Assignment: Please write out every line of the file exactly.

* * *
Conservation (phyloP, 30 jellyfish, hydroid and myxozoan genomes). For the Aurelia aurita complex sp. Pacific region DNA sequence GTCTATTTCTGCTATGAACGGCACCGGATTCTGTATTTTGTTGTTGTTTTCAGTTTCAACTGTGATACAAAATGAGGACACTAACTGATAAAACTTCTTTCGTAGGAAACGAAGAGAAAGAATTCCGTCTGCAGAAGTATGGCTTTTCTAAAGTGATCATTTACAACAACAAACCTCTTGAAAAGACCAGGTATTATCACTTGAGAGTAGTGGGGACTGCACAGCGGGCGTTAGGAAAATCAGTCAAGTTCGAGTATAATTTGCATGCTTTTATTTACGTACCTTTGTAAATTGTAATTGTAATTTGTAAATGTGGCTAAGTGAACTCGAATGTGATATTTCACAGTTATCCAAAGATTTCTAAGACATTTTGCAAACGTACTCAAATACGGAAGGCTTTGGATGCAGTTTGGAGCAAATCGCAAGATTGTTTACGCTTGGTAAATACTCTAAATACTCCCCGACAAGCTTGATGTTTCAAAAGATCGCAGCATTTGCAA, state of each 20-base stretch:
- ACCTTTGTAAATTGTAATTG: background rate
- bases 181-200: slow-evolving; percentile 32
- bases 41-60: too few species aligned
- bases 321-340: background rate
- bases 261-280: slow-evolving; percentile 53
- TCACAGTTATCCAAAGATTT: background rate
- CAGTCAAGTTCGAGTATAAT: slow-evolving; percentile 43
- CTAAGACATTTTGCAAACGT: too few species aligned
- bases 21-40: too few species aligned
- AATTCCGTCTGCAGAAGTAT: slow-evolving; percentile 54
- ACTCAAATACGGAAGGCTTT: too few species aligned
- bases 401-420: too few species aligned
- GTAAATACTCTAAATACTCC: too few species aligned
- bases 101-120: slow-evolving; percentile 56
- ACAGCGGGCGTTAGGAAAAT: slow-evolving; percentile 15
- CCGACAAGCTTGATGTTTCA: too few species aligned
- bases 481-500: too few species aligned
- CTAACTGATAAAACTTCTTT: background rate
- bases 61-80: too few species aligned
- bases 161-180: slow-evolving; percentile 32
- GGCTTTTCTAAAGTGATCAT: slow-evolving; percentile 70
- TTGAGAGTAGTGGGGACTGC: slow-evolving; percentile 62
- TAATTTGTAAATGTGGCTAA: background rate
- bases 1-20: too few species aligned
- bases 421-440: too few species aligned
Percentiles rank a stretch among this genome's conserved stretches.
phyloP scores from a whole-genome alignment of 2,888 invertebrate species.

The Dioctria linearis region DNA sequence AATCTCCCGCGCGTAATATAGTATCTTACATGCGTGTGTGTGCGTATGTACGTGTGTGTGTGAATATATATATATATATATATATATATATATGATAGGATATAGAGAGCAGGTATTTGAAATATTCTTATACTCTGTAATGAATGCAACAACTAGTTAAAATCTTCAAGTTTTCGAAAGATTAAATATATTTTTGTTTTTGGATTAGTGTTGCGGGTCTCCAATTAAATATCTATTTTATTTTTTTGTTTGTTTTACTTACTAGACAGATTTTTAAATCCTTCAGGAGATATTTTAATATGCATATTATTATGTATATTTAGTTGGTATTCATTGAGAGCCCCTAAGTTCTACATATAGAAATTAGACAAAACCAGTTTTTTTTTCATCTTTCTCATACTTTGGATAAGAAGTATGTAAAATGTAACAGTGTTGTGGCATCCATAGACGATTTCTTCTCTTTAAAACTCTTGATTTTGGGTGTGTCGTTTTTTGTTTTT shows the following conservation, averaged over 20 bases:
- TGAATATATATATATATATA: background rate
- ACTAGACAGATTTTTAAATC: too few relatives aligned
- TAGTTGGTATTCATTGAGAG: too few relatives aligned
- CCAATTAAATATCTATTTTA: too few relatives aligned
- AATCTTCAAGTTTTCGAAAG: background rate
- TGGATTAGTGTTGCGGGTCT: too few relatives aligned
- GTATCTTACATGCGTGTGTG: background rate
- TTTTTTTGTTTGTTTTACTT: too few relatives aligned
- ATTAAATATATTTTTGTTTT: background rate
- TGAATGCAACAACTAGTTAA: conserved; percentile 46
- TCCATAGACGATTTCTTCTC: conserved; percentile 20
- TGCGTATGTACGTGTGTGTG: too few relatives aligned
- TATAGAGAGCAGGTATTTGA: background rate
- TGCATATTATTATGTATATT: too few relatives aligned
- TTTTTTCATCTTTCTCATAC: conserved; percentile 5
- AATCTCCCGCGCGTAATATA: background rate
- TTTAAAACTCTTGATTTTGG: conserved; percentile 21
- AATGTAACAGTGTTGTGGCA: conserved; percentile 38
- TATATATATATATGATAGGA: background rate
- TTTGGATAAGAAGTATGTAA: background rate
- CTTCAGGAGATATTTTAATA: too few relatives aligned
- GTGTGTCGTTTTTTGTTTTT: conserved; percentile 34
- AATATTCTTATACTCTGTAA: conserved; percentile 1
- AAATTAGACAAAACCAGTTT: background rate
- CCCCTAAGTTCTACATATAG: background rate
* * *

Conservation (phyloP, 30 jellyfish, hydroid and myxozoan genomes). For the Aurelia aurita complex sp. Pacific region DNA sequence GTCTATTTCTGCTATGAACGGCACCGGATTCTGTATTTTGTTGTTGTTTTCAGTTTCAACTGTGATACAAAATGAGGACACTAACTGATAAAACTTCTTTCGTAGGAAACGAAGAGAAAGAATTCCGTCTGCAGAAGTATGGCTTTTCTAAAGTGATCATTTACAACAACAAACCTCTTGAAAAGACCAGGTATTATCACTTGAGAGTAGTGGGGACTGCACAGCGGGCGTTAGGAAAATCAGTCAAGTTCGAGTATAATTTGCATGCTTTTATTTACGTACCTTTGTAAATTGTAATTGTAATTTGTAAATGTGGCTAAGTGAACTCGAATGTGATATTTCACAGTTATCCAAAGATTTCTAAGACATTTTGCAAACGTACTCAAATACGGAAGGCTTTGGATGCAGTTTGGAGCAAATCGCAAGATTGTTTACGCTTGGTAAATACTCTAAATACTCCCCGACAAGCTTGATGTTTCAAAAGATCGCAGCATTTGCAA, state of each 20-base stretch:
- ACCTTTGTAAATTGTAATTG: background rate
- bases 181-200: slow-evolving; percentile 32
- bases 41-60: too few species aligned
- bases 321-340: background rate
- bases 261-280: slow-evolving; percentile 53
- TCACAGTTATCCAAAGATTT: background rate
- CAGTCAAGTTCGAGTATAAT: slow-evolving; percentile 43
- CTAAGACATTTTGCAAACGT: too few species aligned
- bases 21-40: too few species aligned
- AATTCCGTCTGCAGAAGTAT: slow-evolving; percentile 54
- ACTCAAATACGGAAGGCTTT: too few species aligned
- bases 401-420: too few species aligned
- GTAAATACTCTAAATACTCC: too few species aligned
- bases 101-120: slow-evolving; percentile 56
- ACAGCGGGCGTTAGGAAAAT: slow-evolving; percentile 15
- CCGACAAGCTTGATGTTTCA: too few species aligned
- bases 481-500: too few species aligned
- CTAACTGATAAAACTTCTTT: background rate
- bases 61-80: too few species aligned
- bases 161-180: slow-evolving; percentile 32
- GGCTTTTCTAAAGTGATCAT: slow-evolving; percentile 70
- TTGAGAGTAGTGGGGACTGC: slow-evolving; percentile 62
- TAATTTGTAAATGTGGCTAA: background rate
- bases 1-20: too few species aligned
- bases 421-440: too few species aligned
Percentiles rank a stretch among this genome's conserved stretches.
phyloP scores from a whole-genome alignment of 2,888 invertebrate species.

The Dioctria linearis region DNA sequence AATCTCCCGCGCGTAATATAGTATCTTACATGCGTGTGTGTGCGTATGTACGTGTGTGTGTGAATATATATATATATATATATATATATATATGATAGGATATAGAGAGCAGGTATTTGAAATATTCTTATACTCTGTAATGAATGCAACAACTAGTTAAAATCTTCAAGTTTTCGAAAGATTAAATATATTTTTGTTTTTGGATTAGTGTTGCGGGTCTCCAATTAAATATCTATTTTATTTTTTTGTTTGTTTTACTTACTAGACAGATTTTTAAATCCTTCAGGAGATATTTTAATATGCATATTATTATGTATATTTAGTTGGTATTCATTGAGAGCCCCTAAGTTCTACATATAGAAATTAGACAAAACCAGTTTTTTTTTCATCTTTCTCATACTTTGGATAAGAAGTATGTAAAATGTAACAGTGTTGTGGCATCCATAGACGATTTCTTCTCTTTAAAACTCTTGATTTTGGGTGTGTCGTTTTTTGTTTTT shows the following conservation, averaged over 20 bases:
- TGAATATATATATATATATA: background rate
- ACTAGACAGATTTTTAAATC: too few relatives aligned
- TAGTTGGTATTCATTGAGAG: too few relatives aligned
- CCAATTAAATATCTATTTTA: too few relatives aligned
- AATCTTCAAGTTTTCGAAAG: background rate
- TGGATTAGTGTTGCGGGTCT: too few relatives aligned
- GTATCTTACATGCGTGTGTG: background rate
- TTTTTTTGTTTGTTTTACTT: too few relatives aligned
- ATTAAATATATTTTTGTTTT: background rate
- TGAATGCAACAACTAGTTAA: conserved; percentile 46
- TCCATAGACGATTTCTTCTC: conserved; percentile 20
- TGCGTATGTACGTGTGTGTG: too few relatives aligned
- TATAGAGAGCAGGTATTTGA: background rate
- TGCATATTATTATGTATATT: too few relatives aligned
- TTTTTTCATCTTTCTCATAC: conserved; percentile 5
- AATCTCCCGCGCGTAATATA: background rate
- TTTAAAACTCTTGATTTTGG: conserved; percentile 21
- AATGTAACAGTGTTGTGGCA: conserved; percentile 38
- TATATATATATATGATAGGA: background rate
- TTTGGATAAGAAGTATGTAA: background rate
- CTTCAGGAGATATTTTAATA: too few relatives aligned
- GTGTGTCGTTTTTTGTTTTT: conserved; percentile 34
- AATATTCTTATACTCTGTAA: conserved; percentile 1
- AAATTAGACAAAACCAGTTT: background rate
- CCCCTAAGTTCTACATATAG: background rate